THE ISLAMIC REPUBLIC OF IRAN
Phase 3: President Rafsanjani 1989 - 1997
Reconstruction & Repression
In 1989 The IRI had lost its charismatic inspiration and leader, lost the goodwill of the US and most other nations, not quite lost a war, but was suffering as much hardship as if it had - and had not solved the three-way power struggle within the ruling party. This, however, was the decade of the pragmatist: Akbar Hashemi Rafsanjani.
Rafsanjani (pragmatist) formed an alliance with Khamenei (conservative) to outmanoeuvre Montazeri (leftish, loyal to the original revolutionary ideas). Simple but effective (at first) was abolition of the post of Prime Minister - de-layering which removed the left's potential power-base. The post of supreme leader was changed to allow someone other than a Grand Ayatollah to hold it. - as, allegedly, there was no one senior enough among the clerics. Power was now shared between the President (soon to be Rafsanjani) and the ever more powerful Supreme Leader (Khamenei, who was not even an ayatollah, yet). Montazeri - once the designated heir, had been sacked by Khomeini. He was allowed to return to religious life at Qom with the position of Grand Ayatollah: as his religious authority grew, he emerged as a powerful critic and leader of opposition to the Rafsanjani regime. His influence was boosted by occasional attacks on him and periodic arrests.
The war had devastated Iran's economy - billions of dollars damage to infrastructure, an oil industry in ruins, a booming post-war birthrate, and no hope of reparations (although Iraq was eventually named as the aggressor) or international aid. So with mainly local resources, Rafsanjani rebuilt the oil industry, which could then be used to pay for further reconstruction - renewing the cities, building dams and factories, encouraging agricultural and industrial recovery. Foreign experts were imported, although wealthy expatriate Iranians still stayed away. Investment from overseas was deterred by Iranian hostility to Israel, by support for Hezbollah in Lebanon, and support for Palestine. Even assistance to the US-led coalition in the Gulf War (1991) did not win any thaw in external relations. The state-sponsored assassination in Europe of various enemies of the revolution didn't help either, nor the repercussions of the "Rushdie affair". However the afterglow produced by survival against the odds (a kind of "blitz spirit") and the satisfaction from self-sufficiency during the post-war recovery began to inspire a feeling of national pride and self-confidence.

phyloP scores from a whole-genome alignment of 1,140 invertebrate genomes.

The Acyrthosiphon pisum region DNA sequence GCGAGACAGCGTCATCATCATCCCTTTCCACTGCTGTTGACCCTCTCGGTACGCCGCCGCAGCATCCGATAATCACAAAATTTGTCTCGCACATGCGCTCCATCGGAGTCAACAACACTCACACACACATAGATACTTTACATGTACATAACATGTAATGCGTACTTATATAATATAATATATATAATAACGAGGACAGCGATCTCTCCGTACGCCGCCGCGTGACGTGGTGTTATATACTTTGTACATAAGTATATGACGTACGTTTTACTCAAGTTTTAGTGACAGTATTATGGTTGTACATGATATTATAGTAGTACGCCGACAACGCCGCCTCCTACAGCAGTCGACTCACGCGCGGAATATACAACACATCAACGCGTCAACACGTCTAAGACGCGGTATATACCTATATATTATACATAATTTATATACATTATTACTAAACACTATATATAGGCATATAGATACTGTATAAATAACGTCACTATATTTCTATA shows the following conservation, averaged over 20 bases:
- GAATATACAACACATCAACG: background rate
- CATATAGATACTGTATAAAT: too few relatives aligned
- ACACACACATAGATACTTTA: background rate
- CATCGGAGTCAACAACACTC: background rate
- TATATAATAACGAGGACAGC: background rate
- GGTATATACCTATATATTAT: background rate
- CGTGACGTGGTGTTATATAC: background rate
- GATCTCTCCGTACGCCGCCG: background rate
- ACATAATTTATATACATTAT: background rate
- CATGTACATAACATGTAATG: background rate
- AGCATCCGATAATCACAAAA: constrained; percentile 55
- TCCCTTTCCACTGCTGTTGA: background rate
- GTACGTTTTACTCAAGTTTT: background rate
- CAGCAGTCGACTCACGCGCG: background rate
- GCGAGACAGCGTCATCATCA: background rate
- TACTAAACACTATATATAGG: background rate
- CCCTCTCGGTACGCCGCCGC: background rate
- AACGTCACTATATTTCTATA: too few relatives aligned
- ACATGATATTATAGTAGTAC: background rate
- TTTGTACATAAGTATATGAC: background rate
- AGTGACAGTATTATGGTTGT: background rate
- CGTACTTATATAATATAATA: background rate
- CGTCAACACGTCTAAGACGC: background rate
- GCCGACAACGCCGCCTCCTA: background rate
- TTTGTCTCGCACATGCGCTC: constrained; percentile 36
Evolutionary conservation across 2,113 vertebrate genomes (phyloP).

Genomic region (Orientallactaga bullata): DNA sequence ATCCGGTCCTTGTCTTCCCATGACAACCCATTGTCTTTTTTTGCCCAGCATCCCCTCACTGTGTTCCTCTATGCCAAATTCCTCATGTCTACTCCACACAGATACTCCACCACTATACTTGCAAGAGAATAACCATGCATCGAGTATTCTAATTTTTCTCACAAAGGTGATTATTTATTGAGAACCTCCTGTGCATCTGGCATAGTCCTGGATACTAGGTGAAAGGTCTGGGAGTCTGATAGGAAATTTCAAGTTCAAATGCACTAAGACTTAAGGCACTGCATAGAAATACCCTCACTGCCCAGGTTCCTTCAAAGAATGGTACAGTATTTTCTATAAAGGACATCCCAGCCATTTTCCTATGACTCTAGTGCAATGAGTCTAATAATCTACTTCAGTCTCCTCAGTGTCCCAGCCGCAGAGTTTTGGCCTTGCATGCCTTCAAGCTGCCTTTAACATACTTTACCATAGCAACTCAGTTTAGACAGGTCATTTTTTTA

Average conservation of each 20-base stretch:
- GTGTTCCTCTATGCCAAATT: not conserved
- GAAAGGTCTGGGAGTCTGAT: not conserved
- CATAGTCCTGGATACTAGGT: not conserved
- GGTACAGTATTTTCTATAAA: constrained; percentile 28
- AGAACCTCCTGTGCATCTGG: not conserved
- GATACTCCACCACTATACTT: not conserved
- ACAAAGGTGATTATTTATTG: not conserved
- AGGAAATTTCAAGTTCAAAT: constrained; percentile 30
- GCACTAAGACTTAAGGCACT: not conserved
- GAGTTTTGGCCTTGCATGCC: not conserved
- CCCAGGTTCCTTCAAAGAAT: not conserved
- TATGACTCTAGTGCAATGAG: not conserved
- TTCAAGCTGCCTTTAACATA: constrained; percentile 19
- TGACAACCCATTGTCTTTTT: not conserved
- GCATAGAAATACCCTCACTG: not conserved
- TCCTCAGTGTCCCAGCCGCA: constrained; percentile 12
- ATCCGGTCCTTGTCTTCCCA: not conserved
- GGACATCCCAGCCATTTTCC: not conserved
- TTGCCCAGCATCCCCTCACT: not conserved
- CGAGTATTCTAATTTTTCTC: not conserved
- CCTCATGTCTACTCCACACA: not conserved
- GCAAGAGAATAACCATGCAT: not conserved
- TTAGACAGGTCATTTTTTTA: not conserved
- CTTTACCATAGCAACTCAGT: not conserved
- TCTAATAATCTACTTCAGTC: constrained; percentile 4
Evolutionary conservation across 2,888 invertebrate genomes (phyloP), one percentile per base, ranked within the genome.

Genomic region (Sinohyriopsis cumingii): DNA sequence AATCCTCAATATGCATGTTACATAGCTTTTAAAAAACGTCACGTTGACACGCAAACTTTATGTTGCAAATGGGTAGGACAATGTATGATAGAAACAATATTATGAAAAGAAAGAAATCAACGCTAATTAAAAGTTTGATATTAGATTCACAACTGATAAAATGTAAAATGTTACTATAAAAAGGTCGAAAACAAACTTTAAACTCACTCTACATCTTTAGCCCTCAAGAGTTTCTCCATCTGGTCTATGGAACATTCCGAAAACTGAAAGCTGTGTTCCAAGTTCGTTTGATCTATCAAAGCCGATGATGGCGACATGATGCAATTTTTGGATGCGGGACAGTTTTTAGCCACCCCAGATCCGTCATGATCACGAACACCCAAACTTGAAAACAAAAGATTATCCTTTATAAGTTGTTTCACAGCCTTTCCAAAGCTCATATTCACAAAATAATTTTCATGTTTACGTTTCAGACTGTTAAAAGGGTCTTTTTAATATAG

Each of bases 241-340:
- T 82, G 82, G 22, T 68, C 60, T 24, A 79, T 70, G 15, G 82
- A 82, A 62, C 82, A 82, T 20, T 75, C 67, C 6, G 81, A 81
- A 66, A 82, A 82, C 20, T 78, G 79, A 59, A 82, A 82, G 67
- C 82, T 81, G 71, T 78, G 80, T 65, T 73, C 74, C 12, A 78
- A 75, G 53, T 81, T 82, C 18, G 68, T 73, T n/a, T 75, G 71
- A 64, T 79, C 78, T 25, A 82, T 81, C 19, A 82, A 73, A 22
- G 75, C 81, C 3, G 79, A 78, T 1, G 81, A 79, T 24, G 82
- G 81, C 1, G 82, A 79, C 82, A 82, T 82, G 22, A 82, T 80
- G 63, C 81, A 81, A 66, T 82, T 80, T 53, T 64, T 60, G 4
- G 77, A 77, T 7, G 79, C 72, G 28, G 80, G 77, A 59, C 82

A mural on the wall of the US embassy in Tehran, 1989
Political repressiveness and cultural liberalisation
The last election to the Majlis (parliament) under Khomeini in 1988 had allowed a significant number of "leftists" to get elected. Never again. From 1992 onwards, the Guardians' council was more thorough: no left-wing candidates were approved to stand for election. During Rafsanjani's second term, he was much constrained by conservative influences. For example:
During his first term, the minister for Islamic guidance, Mohammad Khatami, was a liberal. Under his guidance, the press, film-makers, artists and writers were permitted a degree of cultural freedom: this provided an outlet for otherwise disfranchised opponents of the regime. Women were allowed more freedom too - which they used not for pointlessly challenging Islamic dress-codes, but to make gains in employment, education and legal rights. Not that they didn't also exploit the fashion possibilities of the veil. Watch an entertaining video!
Art students in Shiraz. AMW
But this ended in 1992. Khatami was sacked, and the the inchoate relaxation of cultural repression came to an abrupt end. But the opposition, though silenced and outgunned, took the opportunity to rethink the revolution and regroup. By 1997 they were ready to challenge Rafsanjani in the presidential election. The obvious candidate to replace him was - Mohammad Khatami.